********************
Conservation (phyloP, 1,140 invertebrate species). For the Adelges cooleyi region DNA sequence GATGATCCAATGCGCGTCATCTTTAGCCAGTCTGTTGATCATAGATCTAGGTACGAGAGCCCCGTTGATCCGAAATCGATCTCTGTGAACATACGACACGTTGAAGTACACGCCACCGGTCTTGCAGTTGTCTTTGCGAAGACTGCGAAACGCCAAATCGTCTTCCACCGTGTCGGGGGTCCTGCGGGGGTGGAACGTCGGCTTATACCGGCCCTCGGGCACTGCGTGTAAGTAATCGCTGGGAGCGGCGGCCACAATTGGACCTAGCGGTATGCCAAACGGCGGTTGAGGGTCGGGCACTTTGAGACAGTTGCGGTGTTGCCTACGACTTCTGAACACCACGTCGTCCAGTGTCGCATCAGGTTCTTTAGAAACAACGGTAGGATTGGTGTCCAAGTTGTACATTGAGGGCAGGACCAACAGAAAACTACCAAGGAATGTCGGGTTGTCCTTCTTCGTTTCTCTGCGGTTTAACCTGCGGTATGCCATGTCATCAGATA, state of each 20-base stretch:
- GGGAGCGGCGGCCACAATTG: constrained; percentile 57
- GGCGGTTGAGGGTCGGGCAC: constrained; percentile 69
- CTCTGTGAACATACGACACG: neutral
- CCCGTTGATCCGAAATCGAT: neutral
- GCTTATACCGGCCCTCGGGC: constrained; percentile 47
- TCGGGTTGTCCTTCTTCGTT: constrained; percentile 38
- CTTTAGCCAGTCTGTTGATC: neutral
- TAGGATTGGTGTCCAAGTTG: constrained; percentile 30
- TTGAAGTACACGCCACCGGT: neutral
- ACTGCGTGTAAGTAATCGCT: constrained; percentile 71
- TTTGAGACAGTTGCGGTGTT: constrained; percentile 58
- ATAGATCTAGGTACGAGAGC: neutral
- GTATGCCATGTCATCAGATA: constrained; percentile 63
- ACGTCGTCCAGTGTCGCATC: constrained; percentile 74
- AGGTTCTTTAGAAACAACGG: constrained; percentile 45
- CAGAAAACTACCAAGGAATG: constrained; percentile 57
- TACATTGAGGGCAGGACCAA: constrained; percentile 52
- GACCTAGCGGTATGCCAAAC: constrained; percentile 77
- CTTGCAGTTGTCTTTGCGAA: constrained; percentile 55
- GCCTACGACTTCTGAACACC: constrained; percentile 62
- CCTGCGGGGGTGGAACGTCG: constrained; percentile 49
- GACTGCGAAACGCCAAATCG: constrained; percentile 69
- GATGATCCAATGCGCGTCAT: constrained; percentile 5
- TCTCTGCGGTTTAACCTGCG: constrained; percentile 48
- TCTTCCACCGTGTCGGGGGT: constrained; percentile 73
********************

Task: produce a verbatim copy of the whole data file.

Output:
Conservation (phyloP, 1,140 invertebrate species). For the Adelges cooleyi region DNA sequence GATGATCCAATGCGCGTCATCTTTAGCCAGTCTGTTGATCATAGATCTAGGTACGAGAGCCCCGTTGATCCGAAATCGATCTCTGTGAACATACGACACGTTGAAGTACACGCCACCGGTCTTGCAGTTGTCTTTGCGAAGACTGCGAAACGCCAAATCGTCTTCCACCGTGTCGGGGGTCCTGCGGGGGTGGAACGTCGGCTTATACCGGCCCTCGGGCACTGCGTGTAAGTAATCGCTGGGAGCGGCGGCCACAATTGGACCTAGCGGTATGCCAAACGGCGGTTGAGGGTCGGGCACTTTGAGACAGTTGCGGTGTTGCCTACGACTTCTGAACACCACGTCGTCCAGTGTCGCATCAGGTTCTTTAGAAACAACGGTAGGATTGGTGTCCAAGTTGTACATTGAGGGCAGGACCAACAGAAAACTACCAAGGAATGTCGGGTTGTCCTTCTTCGTTTCTCTGCGGTTTAACCTGCGGTATGCCATGTCATCAGATA, state of each 20-base stretch:
- GGGAGCGGCGGCCACAATTG: constrained; percentile 57
- GGCGGTTGAGGGTCGGGCAC: constrained; percentile 69
- CTCTGTGAACATACGACACG: neutral
- CCCGTTGATCCGAAATCGAT: neutral
- GCTTATACCGGCCCTCGGGC: constrained; percentile 47
- TCGGGTTGTCCTTCTTCGTT: constrained; percentile 38
- CTTTAGCCAGTCTGTTGATC: neutral
- TAGGATTGGTGTCCAAGTTG: constrained; percentile 30
- TTGAAGTACACGCCACCGGT: neutral
- ACTGCGTGTAAGTAATCGCT: constrained; percentile 71
- TTTGAGACAGTTGCGGTGTT: constrained; percentile 58
- ATAGATCTAGGTACGAGAGC: neutral
- GTATGCCATGTCATCAGATA: constrained; percentile 63
- ACGTCGTCCAGTGTCGCATC: constrained; percentile 74
- AGGTTCTTTAGAAACAACGG: constrained; percentile 45
- CAGAAAACTACCAAGGAATG: constrained; percentile 57
- TACATTGAGGGCAGGACCAA: constrained; percentile 52
- GACCTAGCGGTATGCCAAAC: constrained; percentile 77
- CTTGCAGTTGTCTTTGCGAA: constrained; percentile 55
- GCCTACGACTTCTGAACACC: constrained; percentile 62
- CCTGCGGGGGTGGAACGTCG: constrained; percentile 49
- GACTGCGAAACGCCAAATCG: constrained; percentile 69
- GATGATCCAATGCGCGTCAT: constrained; percentile 5
- TCTCTGCGGTTTAACCTGCG: constrained; percentile 48
- TCTTCCACCGTGTCGGGGGT: constrained; percentile 73